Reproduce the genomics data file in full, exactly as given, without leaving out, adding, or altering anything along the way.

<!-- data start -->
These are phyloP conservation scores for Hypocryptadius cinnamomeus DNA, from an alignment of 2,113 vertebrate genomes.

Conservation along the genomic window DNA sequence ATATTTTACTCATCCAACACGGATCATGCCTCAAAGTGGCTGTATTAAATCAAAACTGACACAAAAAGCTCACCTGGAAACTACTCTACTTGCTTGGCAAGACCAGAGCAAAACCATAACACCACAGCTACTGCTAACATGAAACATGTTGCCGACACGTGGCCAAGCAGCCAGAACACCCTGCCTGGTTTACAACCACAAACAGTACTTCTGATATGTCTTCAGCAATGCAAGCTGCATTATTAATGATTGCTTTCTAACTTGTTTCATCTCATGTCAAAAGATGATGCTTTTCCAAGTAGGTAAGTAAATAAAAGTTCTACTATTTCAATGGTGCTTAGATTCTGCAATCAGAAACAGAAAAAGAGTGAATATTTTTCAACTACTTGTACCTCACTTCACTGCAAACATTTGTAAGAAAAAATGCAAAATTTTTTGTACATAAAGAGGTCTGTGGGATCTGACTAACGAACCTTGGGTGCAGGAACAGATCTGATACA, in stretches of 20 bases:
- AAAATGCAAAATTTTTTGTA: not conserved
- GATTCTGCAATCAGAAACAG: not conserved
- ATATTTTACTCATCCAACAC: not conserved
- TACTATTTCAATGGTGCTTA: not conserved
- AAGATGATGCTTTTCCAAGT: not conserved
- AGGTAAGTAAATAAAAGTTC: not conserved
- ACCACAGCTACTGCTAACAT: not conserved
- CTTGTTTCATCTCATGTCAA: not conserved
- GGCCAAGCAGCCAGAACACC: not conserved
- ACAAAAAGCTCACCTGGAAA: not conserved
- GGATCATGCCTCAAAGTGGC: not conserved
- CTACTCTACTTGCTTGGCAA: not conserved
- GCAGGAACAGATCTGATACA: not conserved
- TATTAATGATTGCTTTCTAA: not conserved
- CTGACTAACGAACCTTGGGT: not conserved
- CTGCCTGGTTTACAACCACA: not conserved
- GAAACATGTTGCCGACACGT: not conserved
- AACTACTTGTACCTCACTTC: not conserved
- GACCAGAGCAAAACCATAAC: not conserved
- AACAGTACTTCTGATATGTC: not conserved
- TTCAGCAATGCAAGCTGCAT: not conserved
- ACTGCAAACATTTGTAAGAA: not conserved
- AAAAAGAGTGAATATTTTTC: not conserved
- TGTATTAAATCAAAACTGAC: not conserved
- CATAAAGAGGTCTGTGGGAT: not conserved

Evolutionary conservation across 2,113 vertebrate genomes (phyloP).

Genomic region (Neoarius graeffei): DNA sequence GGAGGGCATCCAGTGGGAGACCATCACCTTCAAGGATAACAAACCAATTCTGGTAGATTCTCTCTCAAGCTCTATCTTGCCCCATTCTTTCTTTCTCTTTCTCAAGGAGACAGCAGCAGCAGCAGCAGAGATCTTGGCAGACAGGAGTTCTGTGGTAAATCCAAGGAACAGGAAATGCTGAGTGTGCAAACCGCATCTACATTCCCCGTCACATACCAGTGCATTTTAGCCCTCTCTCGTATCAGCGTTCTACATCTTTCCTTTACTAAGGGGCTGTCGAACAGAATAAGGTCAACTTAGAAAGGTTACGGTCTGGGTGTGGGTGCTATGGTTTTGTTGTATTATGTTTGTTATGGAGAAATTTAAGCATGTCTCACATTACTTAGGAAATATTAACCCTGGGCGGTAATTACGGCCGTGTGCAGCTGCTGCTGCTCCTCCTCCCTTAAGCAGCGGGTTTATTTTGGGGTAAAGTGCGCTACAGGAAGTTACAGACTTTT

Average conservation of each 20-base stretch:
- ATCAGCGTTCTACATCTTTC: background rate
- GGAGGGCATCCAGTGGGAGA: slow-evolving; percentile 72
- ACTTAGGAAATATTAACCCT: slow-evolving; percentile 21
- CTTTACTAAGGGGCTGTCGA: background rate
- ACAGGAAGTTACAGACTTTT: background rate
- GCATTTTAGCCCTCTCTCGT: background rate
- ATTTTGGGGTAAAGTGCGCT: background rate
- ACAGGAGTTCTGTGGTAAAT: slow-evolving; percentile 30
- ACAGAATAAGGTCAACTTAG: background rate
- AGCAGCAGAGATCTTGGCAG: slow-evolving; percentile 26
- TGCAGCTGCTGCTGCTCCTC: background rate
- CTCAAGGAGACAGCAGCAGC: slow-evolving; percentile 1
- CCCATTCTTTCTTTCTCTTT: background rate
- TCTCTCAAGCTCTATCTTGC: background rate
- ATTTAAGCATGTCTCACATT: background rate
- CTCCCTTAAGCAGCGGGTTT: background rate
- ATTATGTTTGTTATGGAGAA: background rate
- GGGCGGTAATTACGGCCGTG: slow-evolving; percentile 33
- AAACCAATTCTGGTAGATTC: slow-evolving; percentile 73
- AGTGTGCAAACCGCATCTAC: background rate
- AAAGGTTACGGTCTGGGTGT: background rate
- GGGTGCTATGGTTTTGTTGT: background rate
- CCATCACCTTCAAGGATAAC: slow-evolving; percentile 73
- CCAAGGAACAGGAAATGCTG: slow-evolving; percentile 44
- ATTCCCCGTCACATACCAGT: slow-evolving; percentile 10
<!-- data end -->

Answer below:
These are phyloP conservation scores for Hypocryptadius cinnamomeus DNA, from an alignment of 2,113 vertebrate genomes.

Conservation along the genomic window DNA sequence ATATTTTACTCATCCAACACGGATCATGCCTCAAAGTGGCTGTATTAAATCAAAACTGACACAAAAAGCTCACCTGGAAACTACTCTACTTGCTTGGCAAGACCAGAGCAAAACCATAACACCACAGCTACTGCTAACATGAAACATGTTGCCGACACGTGGCCAAGCAGCCAGAACACCCTGCCTGGTTTACAACCACAAACAGTACTTCTGATATGTCTTCAGCAATGCAAGCTGCATTATTAATGATTGCTTTCTAACTTGTTTCATCTCATGTCAAAAGATGATGCTTTTCCAAGTAGGTAAGTAAATAAAAGTTCTACTATTTCAATGGTGCTTAGATTCTGCAATCAGAAACAGAAAAAGAGTGAATATTTTTCAACTACTTGTACCTCACTTCACTGCAAACATTTGTAAGAAAAAATGCAAAATTTTTTGTACATAAAGAGGTCTGTGGGATCTGACTAACGAACCTTGGGTGCAGGAACAGATCTGATACA, in stretches of 20 bases:
- AAAATGCAAAATTTTTTGTA: not conserved
- GATTCTGCAATCAGAAACAG: not conserved
- ATATTTTACTCATCCAACAC: not conserved
- TACTATTTCAATGGTGCTTA: not conserved
- AAGATGATGCTTTTCCAAGT: not conserved
- AGGTAAGTAAATAAAAGTTC: not conserved
- ACCACAGCTACTGCTAACAT: not conserved
- CTTGTTTCATCTCATGTCAA: not conserved
- GGCCAAGCAGCCAGAACACC: not conserved
- ACAAAAAGCTCACCTGGAAA: not conserved
- GGATCATGCCTCAAAGTGGC: not conserved
- CTACTCTACTTGCTTGGCAA: not conserved
- GCAGGAACAGATCTGATACA: not conserved
- TATTAATGATTGCTTTCTAA: not conserved
- CTGACTAACGAACCTTGGGT: not conserved
- CTGCCTGGTTTACAACCACA: not conserved
- GAAACATGTTGCCGACACGT: not conserved
- AACTACTTGTACCTCACTTC: not conserved
- GACCAGAGCAAAACCATAAC: not conserved
- AACAGTACTTCTGATATGTC: not conserved
- TTCAGCAATGCAAGCTGCAT: not conserved
- ACTGCAAACATTTGTAAGAA: not conserved
- AAAAAGAGTGAATATTTTTC: not conserved
- TGTATTAAATCAAAACTGAC: not conserved
- CATAAAGAGGTCTGTGGGAT: not conserved

Evolutionary conservation across 2,113 vertebrate genomes (phyloP).

Genomic region (Neoarius graeffei): DNA sequence GGAGGGCATCCAGTGGGAGACCATCACCTTCAAGGATAACAAACCAATTCTGGTAGATTCTCTCTCAAGCTCTATCTTGCCCCATTCTTTCTTTCTCTTTCTCAAGGAGACAGCAGCAGCAGCAGCAGAGATCTTGGCAGACAGGAGTTCTGTGGTAAATCCAAGGAACAGGAAATGCTGAGTGTGCAAACCGCATCTACATTCCCCGTCACATACCAGTGCATTTTAGCCCTCTCTCGTATCAGCGTTCTACATCTTTCCTTTACTAAGGGGCTGTCGAACAGAATAAGGTCAACTTAGAAAGGTTACGGTCTGGGTGTGGGTGCTATGGTTTTGTTGTATTATGTTTGTTATGGAGAAATTTAAGCATGTCTCACATTACTTAGGAAATATTAACCCTGGGCGGTAATTACGGCCGTGTGCAGCTGCTGCTGCTCCTCCTCCCTTAAGCAGCGGGTTTATTTTGGGGTAAAGTGCGCTACAGGAAGTTACAGACTTTT

Average conservation of each 20-base stretch:
- ATCAGCGTTCTACATCTTTC: background rate
- GGAGGGCATCCAGTGGGAGA: slow-evolving; percentile 72
- ACTTAGGAAATATTAACCCT: slow-evolving; percentile 21
- CTTTACTAAGGGGCTGTCGA: background rate
- ACAGGAAGTTACAGACTTTT: background rate
- GCATTTTAGCCCTCTCTCGT: background rate
- ATTTTGGGGTAAAGTGCGCT: background rate
- ACAGGAGTTCTGTGGTAAAT: slow-evolving; percentile 30
- ACAGAATAAGGTCAACTTAG: background rate
- AGCAGCAGAGATCTTGGCAG: slow-evolving; percentile 26
- TGCAGCTGCTGCTGCTCCTC: background rate
- CTCAAGGAGACAGCAGCAGC: slow-evolving; percentile 1
- CCCATTCTTTCTTTCTCTTT: background rate
- TCTCTCAAGCTCTATCTTGC: background rate
- ATTTAAGCATGTCTCACATT: background rate
- CTCCCTTAAGCAGCGGGTTT: background rate
- ATTATGTTTGTTATGGAGAA: background rate
- GGGCGGTAATTACGGCCGTG: slow-evolving; percentile 33
- AAACCAATTCTGGTAGATTC: slow-evolving; percentile 73
- AGTGTGCAAACCGCATCTAC: background rate
- AAAGGTTACGGTCTGGGTGT: background rate
- GGGTGCTATGGTTTTGTTGT: background rate
- CCATCACCTTCAAGGATAAC: slow-evolving; percentile 73
- CCAAGGAACAGGAAATGCTG: slow-evolving; percentile 44
- ATTCCCCGTCACATACCAGT: slow-evolving; percentile 10